Expelled ruling Zanu-PF former spokesman, Rugare Gumbo, has blasted President Robert Mugabe for negating the principles of the party by seeking to amend its constitution to give himself powers to single handedly appoint party leaders.
The amendments are seen by allies of under fire Vice President Joice Mujuru as unconstitutional measures to purge them.
The party Central Committee was locked in a meeting Wednesday evening in Harare to amend the Zanu PF constitution. But Gumbo, who was first suspended for five years and has now been expelled, joined former war veterans leader, Jabulani Sibanda, in the political wilderness.
Party national chairman, Simon Khaya Moyo, who is now doubling as the party spokesperson, made the announcement after the Central Committee meeting in Harare that the decision to expel Gumbo was arrived at during the meeting.
Gumbo, who was interviewed before the latest developments, told VOA Studio 7 that the move to amend the constitution is against the party principles and is one of the reasons he fell out of favor with Mugabe as he vehemently opposed it.
“It is undemocratic, it negates the values of Zanu-PF… even during the liberation war we had bi-annual conferences, people always elected their leaders… nowhere did people appoint leaders, it’s unheard of, and it’s un-Zanu-PF”.
Gumbo said the developments in the party are an indication that there is a leadership crisis in Zanu-PF.
If the constitution is amended at the congress it will give President Mugabe powers to nominate those who go into the presidium.
The presidium is comprised of the president, his two deputies and the party chairman.
In the current Zanu-PF constitution the Provincial Co-ordinating Committees nominate candidates for election to the Zanu-PF presidium. Section 253 of the Zanu-PF constitution vests the power to amend the constitution in the Central Committee, subject to ratification by the congress.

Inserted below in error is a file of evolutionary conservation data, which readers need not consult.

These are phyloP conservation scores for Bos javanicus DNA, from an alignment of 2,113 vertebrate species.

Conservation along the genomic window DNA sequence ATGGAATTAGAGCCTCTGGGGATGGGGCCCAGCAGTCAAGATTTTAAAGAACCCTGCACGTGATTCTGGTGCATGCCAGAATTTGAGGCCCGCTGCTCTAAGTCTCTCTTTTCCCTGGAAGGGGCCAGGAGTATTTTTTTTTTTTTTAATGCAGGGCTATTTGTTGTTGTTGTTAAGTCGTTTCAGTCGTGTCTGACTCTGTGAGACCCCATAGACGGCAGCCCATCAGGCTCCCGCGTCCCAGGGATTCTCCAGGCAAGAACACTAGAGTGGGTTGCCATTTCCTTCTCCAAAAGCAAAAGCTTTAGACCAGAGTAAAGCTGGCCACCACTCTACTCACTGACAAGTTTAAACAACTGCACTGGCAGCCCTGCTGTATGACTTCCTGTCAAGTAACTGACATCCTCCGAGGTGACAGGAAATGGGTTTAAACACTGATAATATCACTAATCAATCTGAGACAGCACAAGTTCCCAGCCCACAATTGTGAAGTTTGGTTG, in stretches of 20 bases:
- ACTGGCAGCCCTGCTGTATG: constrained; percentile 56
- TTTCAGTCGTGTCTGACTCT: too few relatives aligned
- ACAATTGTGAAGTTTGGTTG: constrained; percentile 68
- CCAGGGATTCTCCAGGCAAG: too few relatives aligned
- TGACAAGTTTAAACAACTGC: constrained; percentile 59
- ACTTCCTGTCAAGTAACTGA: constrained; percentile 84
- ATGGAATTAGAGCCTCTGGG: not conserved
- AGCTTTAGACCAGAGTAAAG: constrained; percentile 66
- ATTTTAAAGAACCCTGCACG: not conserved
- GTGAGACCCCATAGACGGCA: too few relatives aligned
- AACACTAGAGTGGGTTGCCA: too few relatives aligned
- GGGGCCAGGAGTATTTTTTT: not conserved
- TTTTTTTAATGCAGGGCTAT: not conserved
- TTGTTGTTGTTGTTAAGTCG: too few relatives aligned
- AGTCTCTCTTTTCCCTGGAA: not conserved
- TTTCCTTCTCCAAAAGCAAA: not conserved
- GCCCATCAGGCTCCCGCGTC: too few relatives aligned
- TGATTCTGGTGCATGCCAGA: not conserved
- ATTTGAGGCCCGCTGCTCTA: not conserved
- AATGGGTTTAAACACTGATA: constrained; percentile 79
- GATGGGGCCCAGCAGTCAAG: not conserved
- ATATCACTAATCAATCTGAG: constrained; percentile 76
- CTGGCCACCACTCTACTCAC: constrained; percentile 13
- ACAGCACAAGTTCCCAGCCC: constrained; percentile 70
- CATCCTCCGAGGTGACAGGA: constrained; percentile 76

Section 253 subsection 4 of the constitution says the proposed amendments shall “be submitted to the secretary for administration at least three months before the date of the meeting of the Central Committee.”
But those backing vice president Mujuru contend that the amendments are being fast-tracked without following the constitution. Lawyers backing Mr. Mugabe say amendments can be fast-tracked.
The composition of central committee Wednesday is being challenged by some chairperson, who have been ousted from the party.
Suspended Mashonaland West chairman Temba Mliswa told the weekly Zimbabwe Independent newspaper that their suspension was unconstitutional citing the general provisions of article 29(251), on who has the power to pass a vote of no confidence on office bearers.
The constitution reads: “A motion of no confidence shall be by a simple majority of all members of the appropriate organ.” Mliswa says this was violated because war veterans, youths and office bearers, who do not constitute the provincial executive, were illegally used to boot out some officials.
The International Crisis Group says Zimbabwe’s growing instability is exacerbated by dire economic decline, endemic governance failures, and tensions over ruling party succession; without major political and economic reforms warning that the country “could slide into being a failed state.”